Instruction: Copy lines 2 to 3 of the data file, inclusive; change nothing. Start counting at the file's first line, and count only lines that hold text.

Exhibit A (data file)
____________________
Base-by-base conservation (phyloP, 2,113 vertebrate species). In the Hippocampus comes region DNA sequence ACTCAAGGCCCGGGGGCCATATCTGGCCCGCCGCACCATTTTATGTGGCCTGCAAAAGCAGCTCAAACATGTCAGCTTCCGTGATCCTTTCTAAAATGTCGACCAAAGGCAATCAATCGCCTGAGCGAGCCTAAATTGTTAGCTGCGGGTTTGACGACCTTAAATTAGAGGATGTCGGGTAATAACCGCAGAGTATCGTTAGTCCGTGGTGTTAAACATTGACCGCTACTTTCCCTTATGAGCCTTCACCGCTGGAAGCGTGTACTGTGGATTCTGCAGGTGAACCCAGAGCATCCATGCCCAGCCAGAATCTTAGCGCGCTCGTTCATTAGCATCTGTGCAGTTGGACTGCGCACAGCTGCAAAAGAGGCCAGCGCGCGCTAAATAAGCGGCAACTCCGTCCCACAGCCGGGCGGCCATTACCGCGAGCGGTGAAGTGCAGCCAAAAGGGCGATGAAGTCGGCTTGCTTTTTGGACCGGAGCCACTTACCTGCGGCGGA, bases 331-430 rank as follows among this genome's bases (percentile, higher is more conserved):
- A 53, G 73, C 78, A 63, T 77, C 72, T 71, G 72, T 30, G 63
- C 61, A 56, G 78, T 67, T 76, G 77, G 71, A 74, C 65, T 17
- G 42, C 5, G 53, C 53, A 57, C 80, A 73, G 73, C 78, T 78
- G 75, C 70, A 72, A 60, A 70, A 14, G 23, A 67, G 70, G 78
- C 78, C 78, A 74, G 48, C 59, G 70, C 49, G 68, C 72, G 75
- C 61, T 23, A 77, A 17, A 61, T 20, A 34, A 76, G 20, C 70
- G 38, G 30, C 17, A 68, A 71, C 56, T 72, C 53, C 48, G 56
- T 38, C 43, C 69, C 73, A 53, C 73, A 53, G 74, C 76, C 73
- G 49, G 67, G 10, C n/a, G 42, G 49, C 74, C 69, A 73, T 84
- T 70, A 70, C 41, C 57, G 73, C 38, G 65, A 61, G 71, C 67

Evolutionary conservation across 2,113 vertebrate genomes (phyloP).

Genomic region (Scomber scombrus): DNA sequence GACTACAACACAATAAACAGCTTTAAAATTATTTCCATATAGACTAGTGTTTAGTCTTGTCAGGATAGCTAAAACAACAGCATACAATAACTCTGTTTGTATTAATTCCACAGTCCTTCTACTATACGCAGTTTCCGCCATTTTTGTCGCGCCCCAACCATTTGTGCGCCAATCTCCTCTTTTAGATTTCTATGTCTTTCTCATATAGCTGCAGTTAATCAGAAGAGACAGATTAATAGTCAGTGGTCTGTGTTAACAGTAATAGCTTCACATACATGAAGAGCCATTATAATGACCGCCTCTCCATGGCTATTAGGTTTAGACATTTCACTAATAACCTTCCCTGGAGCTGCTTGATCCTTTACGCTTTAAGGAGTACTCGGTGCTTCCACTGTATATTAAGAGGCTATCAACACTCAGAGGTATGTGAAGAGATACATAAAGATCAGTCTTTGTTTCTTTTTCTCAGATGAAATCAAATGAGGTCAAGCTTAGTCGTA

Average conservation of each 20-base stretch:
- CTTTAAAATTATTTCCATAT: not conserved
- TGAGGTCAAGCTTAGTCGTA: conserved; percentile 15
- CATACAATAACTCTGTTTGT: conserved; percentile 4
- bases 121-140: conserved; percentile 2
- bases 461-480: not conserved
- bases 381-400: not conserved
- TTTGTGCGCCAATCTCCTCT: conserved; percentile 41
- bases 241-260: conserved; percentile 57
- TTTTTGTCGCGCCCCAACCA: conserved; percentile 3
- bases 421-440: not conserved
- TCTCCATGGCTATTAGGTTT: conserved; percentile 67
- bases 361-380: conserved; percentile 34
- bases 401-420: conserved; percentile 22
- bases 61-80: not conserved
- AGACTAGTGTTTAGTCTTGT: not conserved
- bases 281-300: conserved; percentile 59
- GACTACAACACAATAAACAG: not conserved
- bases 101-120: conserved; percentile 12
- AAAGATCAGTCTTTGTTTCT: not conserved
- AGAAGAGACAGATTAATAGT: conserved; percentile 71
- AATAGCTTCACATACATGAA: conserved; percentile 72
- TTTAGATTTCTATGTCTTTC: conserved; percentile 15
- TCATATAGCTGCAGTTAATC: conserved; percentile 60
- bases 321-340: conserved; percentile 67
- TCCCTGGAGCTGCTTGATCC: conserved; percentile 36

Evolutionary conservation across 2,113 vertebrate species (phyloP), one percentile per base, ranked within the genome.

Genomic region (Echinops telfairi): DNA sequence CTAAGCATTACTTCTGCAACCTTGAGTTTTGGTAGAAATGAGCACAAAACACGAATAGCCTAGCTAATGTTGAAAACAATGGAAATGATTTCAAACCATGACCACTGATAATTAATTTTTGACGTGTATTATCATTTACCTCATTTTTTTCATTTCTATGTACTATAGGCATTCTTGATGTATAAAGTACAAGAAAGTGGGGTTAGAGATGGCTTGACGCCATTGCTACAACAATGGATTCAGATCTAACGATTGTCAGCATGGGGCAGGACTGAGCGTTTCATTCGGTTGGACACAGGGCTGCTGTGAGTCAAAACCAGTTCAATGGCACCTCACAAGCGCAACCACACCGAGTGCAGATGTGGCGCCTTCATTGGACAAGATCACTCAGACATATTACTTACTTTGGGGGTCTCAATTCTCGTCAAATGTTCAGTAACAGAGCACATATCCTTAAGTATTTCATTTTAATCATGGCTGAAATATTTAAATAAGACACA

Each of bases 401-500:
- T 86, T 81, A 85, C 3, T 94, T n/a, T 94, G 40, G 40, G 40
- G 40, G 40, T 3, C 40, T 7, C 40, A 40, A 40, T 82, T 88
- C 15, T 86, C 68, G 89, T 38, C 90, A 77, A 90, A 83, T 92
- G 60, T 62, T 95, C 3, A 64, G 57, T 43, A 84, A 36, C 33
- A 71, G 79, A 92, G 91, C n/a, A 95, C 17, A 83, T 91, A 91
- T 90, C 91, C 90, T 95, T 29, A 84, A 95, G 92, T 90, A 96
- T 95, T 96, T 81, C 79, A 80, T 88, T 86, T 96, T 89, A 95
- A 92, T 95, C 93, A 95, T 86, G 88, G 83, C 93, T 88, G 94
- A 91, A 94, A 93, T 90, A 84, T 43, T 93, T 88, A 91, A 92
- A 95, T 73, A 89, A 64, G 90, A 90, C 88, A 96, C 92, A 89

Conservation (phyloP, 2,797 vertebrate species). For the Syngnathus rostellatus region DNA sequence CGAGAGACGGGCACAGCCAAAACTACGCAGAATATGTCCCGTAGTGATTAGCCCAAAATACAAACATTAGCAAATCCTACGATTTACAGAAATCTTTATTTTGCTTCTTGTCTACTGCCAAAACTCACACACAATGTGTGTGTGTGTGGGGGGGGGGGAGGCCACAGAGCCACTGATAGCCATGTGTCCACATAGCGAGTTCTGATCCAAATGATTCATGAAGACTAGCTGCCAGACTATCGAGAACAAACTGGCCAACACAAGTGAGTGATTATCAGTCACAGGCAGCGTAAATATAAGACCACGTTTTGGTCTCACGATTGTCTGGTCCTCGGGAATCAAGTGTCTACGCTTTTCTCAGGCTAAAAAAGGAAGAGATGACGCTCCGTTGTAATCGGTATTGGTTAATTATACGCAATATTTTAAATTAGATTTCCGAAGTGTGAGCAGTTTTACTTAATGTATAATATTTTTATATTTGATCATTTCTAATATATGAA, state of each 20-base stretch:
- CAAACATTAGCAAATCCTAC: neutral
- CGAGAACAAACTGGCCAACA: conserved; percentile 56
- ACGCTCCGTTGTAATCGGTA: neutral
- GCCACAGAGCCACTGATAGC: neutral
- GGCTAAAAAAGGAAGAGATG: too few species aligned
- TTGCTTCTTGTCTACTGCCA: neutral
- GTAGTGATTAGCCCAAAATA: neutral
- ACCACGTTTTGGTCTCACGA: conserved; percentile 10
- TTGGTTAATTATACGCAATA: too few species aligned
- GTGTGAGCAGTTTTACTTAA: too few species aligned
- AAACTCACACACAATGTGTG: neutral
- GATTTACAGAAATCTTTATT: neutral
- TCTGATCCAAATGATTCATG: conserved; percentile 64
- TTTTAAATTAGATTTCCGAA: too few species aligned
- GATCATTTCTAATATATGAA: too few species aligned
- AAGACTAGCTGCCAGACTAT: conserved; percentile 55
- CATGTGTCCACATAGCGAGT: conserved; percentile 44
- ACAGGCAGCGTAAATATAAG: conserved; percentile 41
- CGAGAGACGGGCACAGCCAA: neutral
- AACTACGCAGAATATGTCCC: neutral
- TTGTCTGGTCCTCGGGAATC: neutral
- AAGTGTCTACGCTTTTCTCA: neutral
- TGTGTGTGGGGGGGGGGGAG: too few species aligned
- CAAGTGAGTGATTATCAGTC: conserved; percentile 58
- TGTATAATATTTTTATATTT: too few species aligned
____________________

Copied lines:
- A 53, G 73, C 78, A 63, T 77, C 72, T 71, G 72, T 30, G 63
- C 61, A 56, G 78, T 67, T 76, G 77, G 71, A 74, C 65, T 17